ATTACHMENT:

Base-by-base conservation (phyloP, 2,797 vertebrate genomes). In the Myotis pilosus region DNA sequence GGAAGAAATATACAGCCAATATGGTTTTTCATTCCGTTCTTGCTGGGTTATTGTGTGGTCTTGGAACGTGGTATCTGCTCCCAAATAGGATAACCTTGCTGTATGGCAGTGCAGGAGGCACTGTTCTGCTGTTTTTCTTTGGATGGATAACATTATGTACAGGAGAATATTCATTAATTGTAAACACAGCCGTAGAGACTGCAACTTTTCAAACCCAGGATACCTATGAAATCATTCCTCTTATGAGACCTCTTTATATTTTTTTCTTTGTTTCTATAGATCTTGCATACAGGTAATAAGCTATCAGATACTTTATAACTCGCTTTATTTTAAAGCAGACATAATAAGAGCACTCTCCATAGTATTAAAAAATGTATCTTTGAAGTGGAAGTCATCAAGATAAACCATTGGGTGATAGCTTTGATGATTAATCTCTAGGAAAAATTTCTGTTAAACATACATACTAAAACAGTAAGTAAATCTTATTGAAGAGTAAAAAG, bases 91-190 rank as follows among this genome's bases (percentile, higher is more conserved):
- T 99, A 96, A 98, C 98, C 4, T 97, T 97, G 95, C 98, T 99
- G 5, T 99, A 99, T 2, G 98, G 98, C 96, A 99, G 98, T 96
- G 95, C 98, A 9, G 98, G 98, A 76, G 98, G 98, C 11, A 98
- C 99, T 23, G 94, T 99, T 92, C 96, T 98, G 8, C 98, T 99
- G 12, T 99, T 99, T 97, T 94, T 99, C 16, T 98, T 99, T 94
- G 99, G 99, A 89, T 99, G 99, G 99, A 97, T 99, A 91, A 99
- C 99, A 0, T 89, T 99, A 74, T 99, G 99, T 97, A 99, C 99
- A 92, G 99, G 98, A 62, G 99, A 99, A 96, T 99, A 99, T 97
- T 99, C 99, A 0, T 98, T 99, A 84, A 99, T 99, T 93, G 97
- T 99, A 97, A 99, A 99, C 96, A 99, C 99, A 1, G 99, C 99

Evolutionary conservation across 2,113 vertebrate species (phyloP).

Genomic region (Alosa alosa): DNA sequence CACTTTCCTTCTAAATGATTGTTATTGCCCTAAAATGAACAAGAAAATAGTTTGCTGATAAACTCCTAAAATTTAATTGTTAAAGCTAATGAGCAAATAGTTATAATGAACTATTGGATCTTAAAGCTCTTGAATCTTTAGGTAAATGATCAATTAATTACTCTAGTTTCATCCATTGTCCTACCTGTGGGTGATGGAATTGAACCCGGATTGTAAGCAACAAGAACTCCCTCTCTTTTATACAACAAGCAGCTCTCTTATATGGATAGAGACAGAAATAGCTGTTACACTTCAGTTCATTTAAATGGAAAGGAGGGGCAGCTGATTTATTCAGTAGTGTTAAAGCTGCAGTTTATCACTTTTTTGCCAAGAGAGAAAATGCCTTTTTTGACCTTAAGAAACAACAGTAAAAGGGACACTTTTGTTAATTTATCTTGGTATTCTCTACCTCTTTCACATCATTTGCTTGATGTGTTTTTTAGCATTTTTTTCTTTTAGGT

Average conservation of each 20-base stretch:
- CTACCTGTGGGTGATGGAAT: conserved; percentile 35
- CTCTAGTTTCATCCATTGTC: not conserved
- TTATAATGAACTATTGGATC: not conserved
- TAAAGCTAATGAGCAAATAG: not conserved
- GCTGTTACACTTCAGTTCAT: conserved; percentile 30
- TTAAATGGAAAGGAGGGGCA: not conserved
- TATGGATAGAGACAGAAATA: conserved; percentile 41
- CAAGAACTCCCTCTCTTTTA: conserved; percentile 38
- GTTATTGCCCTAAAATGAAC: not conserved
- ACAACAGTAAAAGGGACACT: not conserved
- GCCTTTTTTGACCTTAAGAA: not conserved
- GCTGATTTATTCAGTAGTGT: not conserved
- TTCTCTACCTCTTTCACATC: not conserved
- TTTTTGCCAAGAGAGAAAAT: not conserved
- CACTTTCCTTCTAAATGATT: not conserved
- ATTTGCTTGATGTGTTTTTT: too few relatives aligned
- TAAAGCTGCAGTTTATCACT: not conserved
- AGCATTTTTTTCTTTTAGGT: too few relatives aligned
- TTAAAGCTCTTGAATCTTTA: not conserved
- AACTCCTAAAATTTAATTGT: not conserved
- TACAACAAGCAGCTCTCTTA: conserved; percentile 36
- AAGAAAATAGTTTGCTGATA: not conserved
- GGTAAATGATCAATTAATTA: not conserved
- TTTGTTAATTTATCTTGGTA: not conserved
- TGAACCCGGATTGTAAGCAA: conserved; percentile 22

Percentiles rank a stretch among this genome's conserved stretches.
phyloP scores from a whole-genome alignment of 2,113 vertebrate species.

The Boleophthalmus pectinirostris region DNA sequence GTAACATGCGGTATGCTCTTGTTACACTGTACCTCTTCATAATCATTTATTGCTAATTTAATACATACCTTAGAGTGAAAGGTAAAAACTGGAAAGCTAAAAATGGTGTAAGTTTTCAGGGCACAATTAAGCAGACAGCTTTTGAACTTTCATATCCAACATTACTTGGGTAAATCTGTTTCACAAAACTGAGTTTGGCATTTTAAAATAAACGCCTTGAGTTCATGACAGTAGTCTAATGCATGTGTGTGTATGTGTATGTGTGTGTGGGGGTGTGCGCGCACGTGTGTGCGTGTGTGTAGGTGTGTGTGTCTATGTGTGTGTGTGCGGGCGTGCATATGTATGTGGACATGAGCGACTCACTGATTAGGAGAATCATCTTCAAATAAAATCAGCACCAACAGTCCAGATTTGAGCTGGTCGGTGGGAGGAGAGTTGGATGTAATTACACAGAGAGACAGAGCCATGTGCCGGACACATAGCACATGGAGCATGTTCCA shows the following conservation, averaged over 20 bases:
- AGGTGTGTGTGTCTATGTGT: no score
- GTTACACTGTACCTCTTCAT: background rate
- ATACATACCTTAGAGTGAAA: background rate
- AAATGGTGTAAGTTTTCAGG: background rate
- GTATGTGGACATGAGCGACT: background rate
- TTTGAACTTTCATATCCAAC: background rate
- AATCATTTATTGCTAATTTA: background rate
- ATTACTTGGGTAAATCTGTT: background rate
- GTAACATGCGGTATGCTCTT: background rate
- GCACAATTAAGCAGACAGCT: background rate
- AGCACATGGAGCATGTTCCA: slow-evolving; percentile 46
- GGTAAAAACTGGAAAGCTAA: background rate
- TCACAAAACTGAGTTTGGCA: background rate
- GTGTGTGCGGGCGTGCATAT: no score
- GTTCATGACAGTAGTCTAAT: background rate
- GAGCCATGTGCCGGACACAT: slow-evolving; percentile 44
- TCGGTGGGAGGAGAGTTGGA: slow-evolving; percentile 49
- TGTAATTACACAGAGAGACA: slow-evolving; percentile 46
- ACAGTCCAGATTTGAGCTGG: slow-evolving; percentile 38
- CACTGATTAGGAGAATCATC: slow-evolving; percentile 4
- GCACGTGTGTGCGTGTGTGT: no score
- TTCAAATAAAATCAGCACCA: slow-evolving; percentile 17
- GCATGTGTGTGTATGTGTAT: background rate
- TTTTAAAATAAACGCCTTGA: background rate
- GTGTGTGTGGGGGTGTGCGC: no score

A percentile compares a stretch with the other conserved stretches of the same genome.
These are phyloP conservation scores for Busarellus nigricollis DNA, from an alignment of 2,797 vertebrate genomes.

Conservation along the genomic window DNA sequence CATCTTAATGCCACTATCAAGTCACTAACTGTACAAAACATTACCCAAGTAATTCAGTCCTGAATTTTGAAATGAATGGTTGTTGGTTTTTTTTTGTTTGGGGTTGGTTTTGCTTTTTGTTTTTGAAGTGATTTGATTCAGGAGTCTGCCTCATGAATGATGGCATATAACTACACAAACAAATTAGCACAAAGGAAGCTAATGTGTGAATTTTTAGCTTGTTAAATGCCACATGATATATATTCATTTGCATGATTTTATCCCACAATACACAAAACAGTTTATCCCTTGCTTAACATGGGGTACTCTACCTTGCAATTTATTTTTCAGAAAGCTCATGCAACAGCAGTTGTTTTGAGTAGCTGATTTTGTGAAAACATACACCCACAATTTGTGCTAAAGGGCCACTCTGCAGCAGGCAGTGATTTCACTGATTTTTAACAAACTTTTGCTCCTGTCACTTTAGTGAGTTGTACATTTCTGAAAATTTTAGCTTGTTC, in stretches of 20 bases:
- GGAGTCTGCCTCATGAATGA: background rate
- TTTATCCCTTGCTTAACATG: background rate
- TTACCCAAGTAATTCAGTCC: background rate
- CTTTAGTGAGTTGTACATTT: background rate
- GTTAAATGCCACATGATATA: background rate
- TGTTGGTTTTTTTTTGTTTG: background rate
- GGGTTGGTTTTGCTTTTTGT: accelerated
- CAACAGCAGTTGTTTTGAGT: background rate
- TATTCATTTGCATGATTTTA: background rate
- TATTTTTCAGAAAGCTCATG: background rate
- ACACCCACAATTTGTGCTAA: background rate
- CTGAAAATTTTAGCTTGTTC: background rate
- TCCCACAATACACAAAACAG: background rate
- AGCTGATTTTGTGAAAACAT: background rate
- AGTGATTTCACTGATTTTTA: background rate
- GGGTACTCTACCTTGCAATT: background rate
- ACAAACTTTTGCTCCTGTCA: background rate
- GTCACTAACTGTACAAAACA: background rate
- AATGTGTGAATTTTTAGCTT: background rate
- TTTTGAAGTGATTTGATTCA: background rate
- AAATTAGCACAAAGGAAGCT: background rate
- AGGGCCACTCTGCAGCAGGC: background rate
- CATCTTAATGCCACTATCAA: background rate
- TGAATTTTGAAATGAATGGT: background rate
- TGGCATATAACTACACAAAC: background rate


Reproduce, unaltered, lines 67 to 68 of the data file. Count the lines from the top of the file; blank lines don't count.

- GTGTGTGTGGGGGTGTGCGC: no score

A percentile compares a stretch with the other conserved stretches of the same genome.